It is often observed that certain brilliant people "don't suffer fools gladly." But the more common experience of mankind is that fools don't suffer brilliant people gladly.
An excellent example of this phenomenon is the current attack on Secretary of Defense Rumsfeld by a legion of Washington little people: a pack of has beens, never weres and wannabees. In other words, sitting senators, retired generals and journalists who, whether sitting or standing are, regrettably, never retiring.
What they all have in common is a consuming hatred of logic (of course one often hates that with which one has no familiarity). And, what Donald Rumsfeld has in vast supply is logic: cold, undeniable, cruel, inexorable. Logic is that way. And people who express it may seem that way to the illogical.
We all hate logic. I hate the logic that dictates that if I ingest more calories than I expend, the result is adipose tissue distributed at all the wrong parts of my body. I prefer the illogic that if I eat enough steak, bacon, fried eggs and martinis on an Atkins diet -- calories won't count.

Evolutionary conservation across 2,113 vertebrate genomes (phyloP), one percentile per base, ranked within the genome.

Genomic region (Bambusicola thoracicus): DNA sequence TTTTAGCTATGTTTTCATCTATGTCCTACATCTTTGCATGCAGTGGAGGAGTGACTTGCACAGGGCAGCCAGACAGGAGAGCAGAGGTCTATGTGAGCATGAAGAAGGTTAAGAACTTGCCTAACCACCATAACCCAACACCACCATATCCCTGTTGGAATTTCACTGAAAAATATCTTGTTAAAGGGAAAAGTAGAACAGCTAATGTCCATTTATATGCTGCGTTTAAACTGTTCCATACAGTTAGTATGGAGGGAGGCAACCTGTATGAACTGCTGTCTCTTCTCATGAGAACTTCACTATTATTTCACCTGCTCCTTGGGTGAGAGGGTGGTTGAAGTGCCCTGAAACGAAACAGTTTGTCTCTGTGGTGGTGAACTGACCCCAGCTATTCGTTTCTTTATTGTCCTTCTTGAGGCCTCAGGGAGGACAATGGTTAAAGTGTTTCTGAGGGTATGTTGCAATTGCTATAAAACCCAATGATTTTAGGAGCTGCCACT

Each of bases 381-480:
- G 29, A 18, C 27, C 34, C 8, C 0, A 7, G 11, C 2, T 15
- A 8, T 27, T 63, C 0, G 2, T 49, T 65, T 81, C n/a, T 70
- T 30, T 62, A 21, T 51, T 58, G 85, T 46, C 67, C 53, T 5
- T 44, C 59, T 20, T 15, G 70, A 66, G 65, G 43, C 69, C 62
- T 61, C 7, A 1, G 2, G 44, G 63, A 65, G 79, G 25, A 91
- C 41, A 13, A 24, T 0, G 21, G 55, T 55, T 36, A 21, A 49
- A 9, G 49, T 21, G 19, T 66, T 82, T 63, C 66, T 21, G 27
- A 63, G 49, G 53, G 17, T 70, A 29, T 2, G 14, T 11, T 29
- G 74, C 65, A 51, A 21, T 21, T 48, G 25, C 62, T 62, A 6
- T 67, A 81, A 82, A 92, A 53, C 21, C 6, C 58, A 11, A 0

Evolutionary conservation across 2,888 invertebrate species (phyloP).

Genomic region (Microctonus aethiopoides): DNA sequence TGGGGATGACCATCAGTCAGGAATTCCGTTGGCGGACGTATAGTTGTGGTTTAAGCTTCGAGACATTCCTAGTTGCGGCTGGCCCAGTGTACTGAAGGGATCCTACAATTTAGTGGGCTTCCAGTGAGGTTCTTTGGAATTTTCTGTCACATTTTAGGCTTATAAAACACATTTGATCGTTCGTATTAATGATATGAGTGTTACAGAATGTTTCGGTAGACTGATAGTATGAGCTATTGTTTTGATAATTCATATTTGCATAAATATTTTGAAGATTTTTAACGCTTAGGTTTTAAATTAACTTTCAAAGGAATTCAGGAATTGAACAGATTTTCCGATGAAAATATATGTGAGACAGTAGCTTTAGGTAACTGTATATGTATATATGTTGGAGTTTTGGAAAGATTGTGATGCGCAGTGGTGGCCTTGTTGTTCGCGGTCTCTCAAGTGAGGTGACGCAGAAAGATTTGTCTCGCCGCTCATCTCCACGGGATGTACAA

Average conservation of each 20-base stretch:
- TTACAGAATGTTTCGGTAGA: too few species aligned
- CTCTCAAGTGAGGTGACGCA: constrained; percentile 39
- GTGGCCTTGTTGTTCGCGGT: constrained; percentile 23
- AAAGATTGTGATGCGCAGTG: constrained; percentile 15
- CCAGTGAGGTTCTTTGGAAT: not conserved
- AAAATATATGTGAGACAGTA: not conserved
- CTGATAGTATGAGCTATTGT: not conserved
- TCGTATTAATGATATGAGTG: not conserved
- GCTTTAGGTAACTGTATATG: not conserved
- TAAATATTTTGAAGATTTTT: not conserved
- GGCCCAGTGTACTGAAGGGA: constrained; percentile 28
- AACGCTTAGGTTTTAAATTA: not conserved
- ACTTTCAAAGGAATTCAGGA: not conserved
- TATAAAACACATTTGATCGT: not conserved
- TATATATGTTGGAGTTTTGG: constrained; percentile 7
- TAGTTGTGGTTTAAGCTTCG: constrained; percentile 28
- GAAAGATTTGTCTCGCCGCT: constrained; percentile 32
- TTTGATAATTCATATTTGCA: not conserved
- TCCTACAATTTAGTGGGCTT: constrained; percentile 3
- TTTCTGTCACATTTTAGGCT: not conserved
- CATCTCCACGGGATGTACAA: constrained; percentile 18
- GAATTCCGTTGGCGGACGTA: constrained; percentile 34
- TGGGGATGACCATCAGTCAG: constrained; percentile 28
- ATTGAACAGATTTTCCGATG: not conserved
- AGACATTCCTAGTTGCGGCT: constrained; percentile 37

Several senators and congressmen who have been in town for decades hate Mr. Rumsfeld's logic that you fight a war with the army you've got. They prefer the illogic that cutting the size of our army in half between 1990-2000 should have no bearing on the size of the army you have in 2001. How dare Rumsfeld point out the consequences of their defense budget cuts.
That was then. They had good reasons to cut the number of Army divisions from 18 to 10, to eliminate legions of armored vehicles, to let the military industrial base shrink to the point where we can barely manufacture 500 armored Humvees (read: jeeps) a month (in World War II, we could produce almost 10,000 combat airplanes a month).
Their good, if illogical, reason for gutting our army was to trade a "peace dividend" for votes in the 1990s on the hope that we wouldn't have any new enemies in the 2000s. But the logic of their action was that in our current war, the Army is too small. And, the cost of re-building the Army back to 15-20 divisions would double or triple today's much-complained-of deficit of about a half a trillion dollars per annum. No wonder Rumsfeld isn't calling for massive Army expansion in today's political climate. But the logic of his decisions outrages the Beltway sages.
Blankley, who had been suffering from stomach cancer, died Saturday night at Sibley Memorial Hospital in Washington, his wife, Lynda Davis, said Sunday.
In his long career as a political operative and pundit, his most visible role was as a spokesman for and adviser to Gingrich from 1990 to 1997. Gingrich became House Speaker when Republicans took control of the U.S. House of Representatives following the 1994 midterm elections.